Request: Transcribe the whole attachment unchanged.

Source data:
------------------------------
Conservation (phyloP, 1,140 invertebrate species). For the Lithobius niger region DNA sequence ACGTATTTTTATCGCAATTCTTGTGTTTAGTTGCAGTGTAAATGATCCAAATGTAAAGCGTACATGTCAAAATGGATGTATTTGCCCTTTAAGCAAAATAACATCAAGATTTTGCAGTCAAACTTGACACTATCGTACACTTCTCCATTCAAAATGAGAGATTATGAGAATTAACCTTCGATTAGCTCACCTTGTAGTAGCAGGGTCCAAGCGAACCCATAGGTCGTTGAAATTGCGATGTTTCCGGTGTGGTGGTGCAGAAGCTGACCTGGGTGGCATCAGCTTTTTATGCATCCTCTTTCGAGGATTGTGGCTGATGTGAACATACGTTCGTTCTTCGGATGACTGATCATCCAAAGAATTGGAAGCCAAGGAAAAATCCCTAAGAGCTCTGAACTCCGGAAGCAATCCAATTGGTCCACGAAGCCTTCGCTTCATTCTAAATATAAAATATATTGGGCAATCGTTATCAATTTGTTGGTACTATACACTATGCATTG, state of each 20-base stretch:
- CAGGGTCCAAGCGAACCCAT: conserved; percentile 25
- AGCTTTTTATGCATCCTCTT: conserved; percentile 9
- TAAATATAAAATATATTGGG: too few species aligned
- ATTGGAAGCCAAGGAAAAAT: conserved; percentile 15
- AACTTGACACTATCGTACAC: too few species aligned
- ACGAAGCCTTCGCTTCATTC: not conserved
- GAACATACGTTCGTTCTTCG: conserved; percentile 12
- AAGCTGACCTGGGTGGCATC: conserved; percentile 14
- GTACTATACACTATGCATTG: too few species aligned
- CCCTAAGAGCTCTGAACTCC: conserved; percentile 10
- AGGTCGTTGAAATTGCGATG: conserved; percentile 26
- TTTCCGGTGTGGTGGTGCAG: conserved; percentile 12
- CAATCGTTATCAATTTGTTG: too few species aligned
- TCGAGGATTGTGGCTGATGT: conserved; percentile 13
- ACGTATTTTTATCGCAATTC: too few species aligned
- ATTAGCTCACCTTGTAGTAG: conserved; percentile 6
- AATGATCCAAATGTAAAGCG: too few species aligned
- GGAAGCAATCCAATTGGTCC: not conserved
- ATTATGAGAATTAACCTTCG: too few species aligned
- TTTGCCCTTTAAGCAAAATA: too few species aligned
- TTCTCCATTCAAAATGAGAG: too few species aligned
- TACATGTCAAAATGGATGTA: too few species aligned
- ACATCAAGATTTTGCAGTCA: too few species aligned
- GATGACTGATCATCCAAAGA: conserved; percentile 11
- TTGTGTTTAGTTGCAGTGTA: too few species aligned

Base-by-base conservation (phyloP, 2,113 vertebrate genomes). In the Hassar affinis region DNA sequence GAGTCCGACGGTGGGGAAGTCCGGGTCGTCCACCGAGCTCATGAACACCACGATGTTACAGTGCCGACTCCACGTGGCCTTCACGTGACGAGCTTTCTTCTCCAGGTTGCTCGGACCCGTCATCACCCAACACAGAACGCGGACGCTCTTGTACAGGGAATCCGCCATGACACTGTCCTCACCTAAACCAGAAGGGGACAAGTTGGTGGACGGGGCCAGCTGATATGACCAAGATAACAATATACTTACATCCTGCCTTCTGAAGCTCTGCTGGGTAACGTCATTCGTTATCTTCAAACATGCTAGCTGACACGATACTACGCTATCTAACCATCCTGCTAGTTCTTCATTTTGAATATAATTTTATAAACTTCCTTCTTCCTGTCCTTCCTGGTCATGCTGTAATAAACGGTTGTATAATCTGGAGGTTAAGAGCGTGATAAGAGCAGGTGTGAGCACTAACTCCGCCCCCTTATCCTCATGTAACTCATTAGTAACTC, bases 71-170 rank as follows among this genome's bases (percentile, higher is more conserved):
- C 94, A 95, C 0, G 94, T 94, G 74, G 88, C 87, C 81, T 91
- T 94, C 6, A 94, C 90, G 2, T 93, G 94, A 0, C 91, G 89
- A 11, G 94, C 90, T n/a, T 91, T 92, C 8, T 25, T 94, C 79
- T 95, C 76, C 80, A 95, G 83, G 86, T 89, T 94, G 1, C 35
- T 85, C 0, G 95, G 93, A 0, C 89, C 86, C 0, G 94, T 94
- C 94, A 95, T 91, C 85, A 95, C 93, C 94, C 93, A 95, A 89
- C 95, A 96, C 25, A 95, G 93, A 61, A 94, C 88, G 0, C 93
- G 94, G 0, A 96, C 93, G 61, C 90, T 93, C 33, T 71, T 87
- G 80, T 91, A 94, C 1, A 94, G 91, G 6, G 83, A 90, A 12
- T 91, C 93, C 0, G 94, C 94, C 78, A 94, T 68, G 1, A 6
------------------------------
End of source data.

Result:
Conservation (phyloP, 1,140 invertebrate species). For the Lithobius niger region DNA sequence ACGTATTTTTATCGCAATTCTTGTGTTTAGTTGCAGTGTAAATGATCCAAATGTAAAGCGTACATGTCAAAATGGATGTATTTGCCCTTTAAGCAAAATAACATCAAGATTTTGCAGTCAAACTTGACACTATCGTACACTTCTCCATTCAAAATGAGAGATTATGAGAATTAACCTTCGATTAGCTCACCTTGTAGTAGCAGGGTCCAAGCGAACCCATAGGTCGTTGAAATTGCGATGTTTCCGGTGTGGTGGTGCAGAAGCTGACCTGGGTGGCATCAGCTTTTTATGCATCCTCTTTCGAGGATTGTGGCTGATGTGAACATACGTTCGTTCTTCGGATGACTGATCATCCAAAGAATTGGAAGCCAAGGAAAAATCCCTAAGAGCTCTGAACTCCGGAAGCAATCCAATTGGTCCACGAAGCCTTCGCTTCATTCTAAATATAAAATATATTGGGCAATCGTTATCAATTTGTTGGTACTATACACTATGCATTG, state of each 20-base stretch:
- CAGGGTCCAAGCGAACCCAT: conserved; percentile 25
- AGCTTTTTATGCATCCTCTT: conserved; percentile 9
- TAAATATAAAATATATTGGG: too few species aligned
- ATTGGAAGCCAAGGAAAAAT: conserved; percentile 15
- AACTTGACACTATCGTACAC: too few species aligned
- ACGAAGCCTTCGCTTCATTC: not conserved
- GAACATACGTTCGTTCTTCG: conserved; percentile 12
- AAGCTGACCTGGGTGGCATC: conserved; percentile 14
- GTACTATACACTATGCATTG: too few species aligned
- CCCTAAGAGCTCTGAACTCC: conserved; percentile 10
- AGGTCGTTGAAATTGCGATG: conserved; percentile 26
- TTTCCGGTGTGGTGGTGCAG: conserved; percentile 12
- CAATCGTTATCAATTTGTTG: too few species aligned
- TCGAGGATTGTGGCTGATGT: conserved; percentile 13
- ACGTATTTTTATCGCAATTC: too few species aligned
- ATTAGCTCACCTTGTAGTAG: conserved; percentile 6
- AATGATCCAAATGTAAAGCG: too few species aligned
- GGAAGCAATCCAATTGGTCC: not conserved
- ATTATGAGAATTAACCTTCG: too few species aligned
- TTTGCCCTTTAAGCAAAATA: too few species aligned
- TTCTCCATTCAAAATGAGAG: too few species aligned
- TACATGTCAAAATGGATGTA: too few species aligned
- ACATCAAGATTTTGCAGTCA: too few species aligned
- GATGACTGATCATCCAAAGA: conserved; percentile 11
- TTGTGTTTAGTTGCAGTGTA: too few species aligned

Base-by-base conservation (phyloP, 2,113 vertebrate genomes). In the Hassar affinis region DNA sequence GAGTCCGACGGTGGGGAAGTCCGGGTCGTCCACCGAGCTCATGAACACCACGATGTTACAGTGCCGACTCCACGTGGCCTTCACGTGACGAGCTTTCTTCTCCAGGTTGCTCGGACCCGTCATCACCCAACACAGAACGCGGACGCTCTTGTACAGGGAATCCGCCATGACACTGTCCTCACCTAAACCAGAAGGGGACAAGTTGGTGGACGGGGCCAGCTGATATGACCAAGATAACAATATACTTACATCCTGCCTTCTGAAGCTCTGCTGGGTAACGTCATTCGTTATCTTCAAACATGCTAGCTGACACGATACTACGCTATCTAACCATCCTGCTAGTTCTTCATTTTGAATATAATTTTATAAACTTCCTTCTTCCTGTCCTTCCTGGTCATGCTGTAATAAACGGTTGTATAATCTGGAGGTTAAGAGCGTGATAAGAGCAGGTGTGAGCACTAACTCCGCCCCCTTATCCTCATGTAACTCATTAGTAACTC, bases 71-170 rank as follows among this genome's bases (percentile, higher is more conserved):
- C 94, A 95, C 0, G 94, T 94, G 74, G 88, C 87, C 81, T 91
- T 94, C 6, A 94, C 90, G 2, T 93, G 94, A 0, C 91, G 89
- A 11, G 94, C 90, T n/a, T 91, T 92, C 8, T 25, T 94, C 79
- T 95, C 76, C 80, A 95, G 83, G 86, T 89, T 94, G 1, C 35
- T 85, C 0, G 95, G 93, A 0, C 89, C 86, C 0, G 94, T 94
- C 94, A 95, T 91, C 85, A 95, C 93, C 94, C 93, A 95, A 89
- C 95, A 96, C 25, A 95, G 93, A 61, A 94, C 88, G 0, C 93
- G 94, G 0, A 96, C 93, G 61, C 90, T 93, C 33, T 71, T 87
- G 80, T 91, A 94, C 1, A 94, G 91, G 6, G 83, A 90, A 12
- T 91, C 93, C 0, G 94, C 94, C 78, A 94, T 68, G 1, A 6